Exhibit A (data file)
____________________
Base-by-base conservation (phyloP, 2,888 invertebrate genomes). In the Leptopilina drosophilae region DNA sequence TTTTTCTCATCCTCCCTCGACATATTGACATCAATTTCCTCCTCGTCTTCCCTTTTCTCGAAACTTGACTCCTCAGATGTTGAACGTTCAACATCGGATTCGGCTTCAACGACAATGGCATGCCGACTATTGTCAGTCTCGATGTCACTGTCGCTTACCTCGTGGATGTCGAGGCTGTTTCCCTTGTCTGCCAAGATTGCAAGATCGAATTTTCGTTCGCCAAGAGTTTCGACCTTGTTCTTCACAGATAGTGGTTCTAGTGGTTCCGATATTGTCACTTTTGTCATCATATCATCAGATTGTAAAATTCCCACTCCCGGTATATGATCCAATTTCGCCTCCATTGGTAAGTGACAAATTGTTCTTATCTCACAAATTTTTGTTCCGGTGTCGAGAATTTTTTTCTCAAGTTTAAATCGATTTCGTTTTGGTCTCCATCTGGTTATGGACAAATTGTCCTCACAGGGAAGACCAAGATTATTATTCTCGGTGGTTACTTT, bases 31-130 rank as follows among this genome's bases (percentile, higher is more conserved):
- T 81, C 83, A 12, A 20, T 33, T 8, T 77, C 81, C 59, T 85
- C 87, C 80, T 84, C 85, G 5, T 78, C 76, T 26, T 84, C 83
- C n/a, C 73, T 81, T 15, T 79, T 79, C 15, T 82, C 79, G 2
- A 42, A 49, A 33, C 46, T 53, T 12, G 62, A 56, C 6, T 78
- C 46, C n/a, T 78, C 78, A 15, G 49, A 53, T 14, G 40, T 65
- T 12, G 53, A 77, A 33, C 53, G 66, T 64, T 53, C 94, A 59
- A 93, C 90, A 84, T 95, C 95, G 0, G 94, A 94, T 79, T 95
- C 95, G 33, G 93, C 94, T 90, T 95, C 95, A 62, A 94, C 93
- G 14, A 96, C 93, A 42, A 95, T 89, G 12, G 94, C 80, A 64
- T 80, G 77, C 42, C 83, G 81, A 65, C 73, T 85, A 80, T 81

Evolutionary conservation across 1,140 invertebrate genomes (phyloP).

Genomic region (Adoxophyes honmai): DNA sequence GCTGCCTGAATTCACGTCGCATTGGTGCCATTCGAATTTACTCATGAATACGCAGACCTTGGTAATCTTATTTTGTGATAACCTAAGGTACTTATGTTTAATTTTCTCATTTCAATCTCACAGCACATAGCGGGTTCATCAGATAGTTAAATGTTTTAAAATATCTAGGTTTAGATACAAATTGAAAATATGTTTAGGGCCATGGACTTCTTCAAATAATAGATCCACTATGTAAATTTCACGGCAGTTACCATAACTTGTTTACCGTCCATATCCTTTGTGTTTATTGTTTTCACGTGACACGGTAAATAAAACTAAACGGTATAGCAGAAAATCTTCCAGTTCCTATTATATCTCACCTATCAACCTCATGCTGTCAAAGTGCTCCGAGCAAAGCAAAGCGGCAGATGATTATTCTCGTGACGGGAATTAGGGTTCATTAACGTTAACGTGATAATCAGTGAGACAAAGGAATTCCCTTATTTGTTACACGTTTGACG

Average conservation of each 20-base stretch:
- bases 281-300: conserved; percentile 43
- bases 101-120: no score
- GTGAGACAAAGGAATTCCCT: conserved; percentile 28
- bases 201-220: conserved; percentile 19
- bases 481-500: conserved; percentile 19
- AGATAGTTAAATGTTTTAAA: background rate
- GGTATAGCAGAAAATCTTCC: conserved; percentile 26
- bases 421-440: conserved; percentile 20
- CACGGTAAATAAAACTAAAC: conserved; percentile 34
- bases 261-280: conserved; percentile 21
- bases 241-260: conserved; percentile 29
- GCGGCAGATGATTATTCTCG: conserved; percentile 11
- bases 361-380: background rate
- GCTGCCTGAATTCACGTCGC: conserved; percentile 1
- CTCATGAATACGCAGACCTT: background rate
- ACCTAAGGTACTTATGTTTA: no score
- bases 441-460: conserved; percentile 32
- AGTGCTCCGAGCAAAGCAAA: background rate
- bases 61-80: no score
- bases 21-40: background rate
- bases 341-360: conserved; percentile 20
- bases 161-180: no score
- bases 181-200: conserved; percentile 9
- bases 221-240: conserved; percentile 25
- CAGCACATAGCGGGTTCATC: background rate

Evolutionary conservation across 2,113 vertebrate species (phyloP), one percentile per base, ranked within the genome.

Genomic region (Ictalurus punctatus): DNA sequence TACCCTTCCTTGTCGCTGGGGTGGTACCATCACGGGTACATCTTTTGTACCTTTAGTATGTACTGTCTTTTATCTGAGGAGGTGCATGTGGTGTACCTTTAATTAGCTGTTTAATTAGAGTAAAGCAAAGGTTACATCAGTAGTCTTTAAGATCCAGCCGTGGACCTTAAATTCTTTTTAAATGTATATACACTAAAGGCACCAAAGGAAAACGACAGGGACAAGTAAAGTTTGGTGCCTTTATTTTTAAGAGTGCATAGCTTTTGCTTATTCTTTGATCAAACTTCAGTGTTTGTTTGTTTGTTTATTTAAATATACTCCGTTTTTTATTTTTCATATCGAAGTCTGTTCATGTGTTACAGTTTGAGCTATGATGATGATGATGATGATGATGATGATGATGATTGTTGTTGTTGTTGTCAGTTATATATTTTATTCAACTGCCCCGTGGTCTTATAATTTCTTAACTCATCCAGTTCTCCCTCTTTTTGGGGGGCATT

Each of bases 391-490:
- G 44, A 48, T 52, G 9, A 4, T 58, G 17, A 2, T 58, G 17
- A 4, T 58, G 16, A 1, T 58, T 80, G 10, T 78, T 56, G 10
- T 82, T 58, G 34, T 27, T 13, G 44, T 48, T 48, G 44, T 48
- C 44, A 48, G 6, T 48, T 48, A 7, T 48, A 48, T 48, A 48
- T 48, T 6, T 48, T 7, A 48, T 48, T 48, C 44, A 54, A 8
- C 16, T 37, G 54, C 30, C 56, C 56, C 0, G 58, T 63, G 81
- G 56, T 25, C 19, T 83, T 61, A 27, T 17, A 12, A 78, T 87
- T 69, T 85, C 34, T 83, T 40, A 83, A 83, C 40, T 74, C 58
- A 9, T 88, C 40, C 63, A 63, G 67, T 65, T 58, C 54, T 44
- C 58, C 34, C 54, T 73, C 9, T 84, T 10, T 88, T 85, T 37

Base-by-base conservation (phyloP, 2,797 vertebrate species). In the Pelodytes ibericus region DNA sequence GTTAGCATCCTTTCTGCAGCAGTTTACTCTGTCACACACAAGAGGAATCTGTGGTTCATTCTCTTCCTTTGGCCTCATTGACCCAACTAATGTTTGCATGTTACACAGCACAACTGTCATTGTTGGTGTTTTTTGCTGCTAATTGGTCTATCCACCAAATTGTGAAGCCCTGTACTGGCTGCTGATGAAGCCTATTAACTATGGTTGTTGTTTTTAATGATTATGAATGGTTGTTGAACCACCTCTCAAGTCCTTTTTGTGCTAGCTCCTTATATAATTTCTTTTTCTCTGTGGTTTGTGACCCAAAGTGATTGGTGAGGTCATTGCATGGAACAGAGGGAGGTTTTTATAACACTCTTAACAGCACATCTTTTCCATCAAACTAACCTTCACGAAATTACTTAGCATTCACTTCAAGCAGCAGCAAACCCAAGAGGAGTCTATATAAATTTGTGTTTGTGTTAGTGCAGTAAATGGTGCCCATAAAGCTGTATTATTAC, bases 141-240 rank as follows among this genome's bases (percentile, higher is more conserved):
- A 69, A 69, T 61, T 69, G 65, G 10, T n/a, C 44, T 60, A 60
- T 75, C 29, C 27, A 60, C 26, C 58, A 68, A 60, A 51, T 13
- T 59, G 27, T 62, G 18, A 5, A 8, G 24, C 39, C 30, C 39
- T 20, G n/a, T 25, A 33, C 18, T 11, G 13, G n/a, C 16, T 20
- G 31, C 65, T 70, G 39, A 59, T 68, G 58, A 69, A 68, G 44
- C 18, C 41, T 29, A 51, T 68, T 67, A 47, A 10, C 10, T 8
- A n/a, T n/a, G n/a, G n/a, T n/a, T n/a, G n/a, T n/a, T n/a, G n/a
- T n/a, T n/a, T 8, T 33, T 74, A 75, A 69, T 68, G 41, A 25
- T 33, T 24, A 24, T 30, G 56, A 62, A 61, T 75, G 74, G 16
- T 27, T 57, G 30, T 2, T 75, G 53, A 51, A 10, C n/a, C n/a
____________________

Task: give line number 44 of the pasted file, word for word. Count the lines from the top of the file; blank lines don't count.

- A 4, T 58, G 16, A 1, T 58, T 80, G 10, T 78, T 56, G 10